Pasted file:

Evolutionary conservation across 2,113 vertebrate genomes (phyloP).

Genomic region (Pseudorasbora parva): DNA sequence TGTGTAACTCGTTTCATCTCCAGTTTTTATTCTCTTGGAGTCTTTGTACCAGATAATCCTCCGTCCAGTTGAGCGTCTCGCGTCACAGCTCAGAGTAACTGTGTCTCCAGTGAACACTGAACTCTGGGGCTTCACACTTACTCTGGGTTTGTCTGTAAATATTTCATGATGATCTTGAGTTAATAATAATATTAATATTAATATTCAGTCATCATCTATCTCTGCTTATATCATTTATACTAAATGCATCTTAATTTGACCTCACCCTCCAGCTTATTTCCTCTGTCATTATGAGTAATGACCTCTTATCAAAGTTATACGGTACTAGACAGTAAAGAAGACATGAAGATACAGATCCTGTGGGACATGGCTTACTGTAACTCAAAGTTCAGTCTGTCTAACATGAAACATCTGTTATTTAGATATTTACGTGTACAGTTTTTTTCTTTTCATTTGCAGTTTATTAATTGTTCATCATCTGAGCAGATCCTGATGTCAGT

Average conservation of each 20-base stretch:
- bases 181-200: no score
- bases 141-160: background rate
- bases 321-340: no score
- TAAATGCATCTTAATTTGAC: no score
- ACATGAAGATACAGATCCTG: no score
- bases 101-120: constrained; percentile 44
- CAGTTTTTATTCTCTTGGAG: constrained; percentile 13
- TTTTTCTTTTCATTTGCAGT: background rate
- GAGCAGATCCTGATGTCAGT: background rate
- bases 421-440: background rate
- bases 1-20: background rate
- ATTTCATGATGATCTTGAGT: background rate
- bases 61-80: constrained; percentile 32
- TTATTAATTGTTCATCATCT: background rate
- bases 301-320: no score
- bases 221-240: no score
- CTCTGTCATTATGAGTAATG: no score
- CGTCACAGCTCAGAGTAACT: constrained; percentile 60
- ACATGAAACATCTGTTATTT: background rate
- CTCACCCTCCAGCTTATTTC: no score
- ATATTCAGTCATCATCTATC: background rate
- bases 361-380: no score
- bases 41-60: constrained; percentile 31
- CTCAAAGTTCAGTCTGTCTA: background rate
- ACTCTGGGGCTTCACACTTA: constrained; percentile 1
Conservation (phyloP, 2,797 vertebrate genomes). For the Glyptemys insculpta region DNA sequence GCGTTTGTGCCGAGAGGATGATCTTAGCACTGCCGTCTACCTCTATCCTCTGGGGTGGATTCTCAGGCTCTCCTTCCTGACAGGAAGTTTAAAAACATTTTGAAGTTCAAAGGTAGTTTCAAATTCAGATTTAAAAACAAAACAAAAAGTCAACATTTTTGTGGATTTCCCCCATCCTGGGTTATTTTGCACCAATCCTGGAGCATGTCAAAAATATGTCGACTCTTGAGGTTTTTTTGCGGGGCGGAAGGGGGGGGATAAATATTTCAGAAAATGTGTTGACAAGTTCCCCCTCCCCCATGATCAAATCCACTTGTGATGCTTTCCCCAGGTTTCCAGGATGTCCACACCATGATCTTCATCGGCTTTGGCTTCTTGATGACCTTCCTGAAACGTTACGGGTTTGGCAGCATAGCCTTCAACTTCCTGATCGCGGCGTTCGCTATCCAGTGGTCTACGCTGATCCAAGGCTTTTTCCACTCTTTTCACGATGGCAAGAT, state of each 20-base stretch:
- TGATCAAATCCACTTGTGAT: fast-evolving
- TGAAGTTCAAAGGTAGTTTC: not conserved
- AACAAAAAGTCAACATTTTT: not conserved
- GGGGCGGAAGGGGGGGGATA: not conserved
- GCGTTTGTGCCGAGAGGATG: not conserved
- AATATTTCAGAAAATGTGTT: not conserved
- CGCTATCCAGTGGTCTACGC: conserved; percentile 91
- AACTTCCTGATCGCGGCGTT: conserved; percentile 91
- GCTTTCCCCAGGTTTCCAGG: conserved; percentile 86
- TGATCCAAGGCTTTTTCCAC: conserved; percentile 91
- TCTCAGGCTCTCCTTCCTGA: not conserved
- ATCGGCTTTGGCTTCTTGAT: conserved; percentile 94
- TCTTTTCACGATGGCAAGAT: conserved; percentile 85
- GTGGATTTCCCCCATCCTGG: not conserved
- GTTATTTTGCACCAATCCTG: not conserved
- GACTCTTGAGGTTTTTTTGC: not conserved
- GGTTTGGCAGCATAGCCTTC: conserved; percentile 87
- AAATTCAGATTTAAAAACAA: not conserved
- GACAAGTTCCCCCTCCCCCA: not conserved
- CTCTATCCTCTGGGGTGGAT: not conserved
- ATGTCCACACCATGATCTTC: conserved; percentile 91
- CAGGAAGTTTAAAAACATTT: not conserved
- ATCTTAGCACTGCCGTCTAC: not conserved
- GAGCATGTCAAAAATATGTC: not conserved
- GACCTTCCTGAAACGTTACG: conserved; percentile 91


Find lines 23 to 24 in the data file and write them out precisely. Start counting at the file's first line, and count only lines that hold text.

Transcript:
- CTCACCCTCCAGCTTATTTC: no score
- ATATTCAGTCATCATCTATC: background rate